Coca-Cola Is Trying Alcohol for the First Time in 125 Years

Coca-Cola is getting ready to test out its very first alcoholic beverage, ever! After ages of being used as a mixer, Coca-Cola is speeding up the practice by adding liquor straight into a soft drink, exclusive to Japan only.

Coca-Cola Japan has announced that it’s going to begin offering canned Coca-Cola chu-hi. Varying in alcohol content from 3 to 9 percent, canned chu-hi is manufactured out of white liquor, fizzy water and a variety of flavorings, for example fruit, green tea, and even sakura. It’s a relatively inexpensive, mass-market ready-to-drink twist on the distilled shochu, a spirit generally produced from rice, barley, potatoes, or buckwheat.

“The new product will belong to the chu-hi category” – announces Jorge Garduño, president of Coca-Cola in Japan – “This is a canned drink that includes alcohol. Traditionally, it is made with a distilled beverage called shochu and sparkling water, plus some flavoring. We haven’t experimented in the low-alcohol category before, but it’s an example of how we continue to explore opportunities outside our core areas.”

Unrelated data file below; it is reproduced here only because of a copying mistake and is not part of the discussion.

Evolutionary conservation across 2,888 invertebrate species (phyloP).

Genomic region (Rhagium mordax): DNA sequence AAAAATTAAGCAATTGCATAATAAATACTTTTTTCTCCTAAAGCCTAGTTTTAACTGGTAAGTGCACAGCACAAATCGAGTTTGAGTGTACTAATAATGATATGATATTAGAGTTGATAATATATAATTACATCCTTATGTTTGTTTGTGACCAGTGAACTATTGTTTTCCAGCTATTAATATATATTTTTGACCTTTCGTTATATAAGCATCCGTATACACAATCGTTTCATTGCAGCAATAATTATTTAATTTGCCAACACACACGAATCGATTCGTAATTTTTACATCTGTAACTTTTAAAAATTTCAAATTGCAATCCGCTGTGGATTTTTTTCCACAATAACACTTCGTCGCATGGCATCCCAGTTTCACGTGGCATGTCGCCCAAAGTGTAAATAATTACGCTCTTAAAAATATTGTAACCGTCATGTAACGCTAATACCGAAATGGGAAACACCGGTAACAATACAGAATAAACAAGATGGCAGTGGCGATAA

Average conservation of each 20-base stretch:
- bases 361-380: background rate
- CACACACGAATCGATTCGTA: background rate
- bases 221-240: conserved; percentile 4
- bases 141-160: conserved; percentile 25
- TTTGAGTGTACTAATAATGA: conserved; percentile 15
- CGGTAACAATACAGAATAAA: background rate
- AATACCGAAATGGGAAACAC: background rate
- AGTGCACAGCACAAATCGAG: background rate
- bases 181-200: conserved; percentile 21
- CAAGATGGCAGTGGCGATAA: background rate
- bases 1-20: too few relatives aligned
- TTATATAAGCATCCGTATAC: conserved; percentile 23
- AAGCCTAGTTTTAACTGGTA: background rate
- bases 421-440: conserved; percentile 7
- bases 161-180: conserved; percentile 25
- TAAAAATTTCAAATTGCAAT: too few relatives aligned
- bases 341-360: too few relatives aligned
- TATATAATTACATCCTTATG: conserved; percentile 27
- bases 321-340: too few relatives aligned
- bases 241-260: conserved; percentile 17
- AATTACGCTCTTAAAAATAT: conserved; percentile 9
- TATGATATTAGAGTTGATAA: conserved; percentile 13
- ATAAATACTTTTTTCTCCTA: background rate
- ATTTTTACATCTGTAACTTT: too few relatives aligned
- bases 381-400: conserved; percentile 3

After 125 years of history, Coca-Cola hence roll-outs its very first alcoholic cocktail, at a time of decrease in product sales of conventional sparkling drinks, snubbed by the new generations more and more focused to steering clear of the consumption of sugar. The storied soft drinks company is set to enter a crowded market. Big Japanese beverage makers like Kirin and Suntory already produce popular chu-hi drinks.

“This is unique in our history,” Garduño said. “Coca-Cola has always focused entirely on non-alcoholic beverages and this is a modest experiment for a specific slice of our market.”

Japan is among the company’s most competitive and rapidly changing markets. It says it releases about 100 new products there each and every year. Other big international brands have tried unconventional things to appeal to Japanese consumers’ palates. Nestlé opened a manufacturing facility not too long ago in Japan to satisfy the growing interest in exoticly flavored KitKat bars.

 

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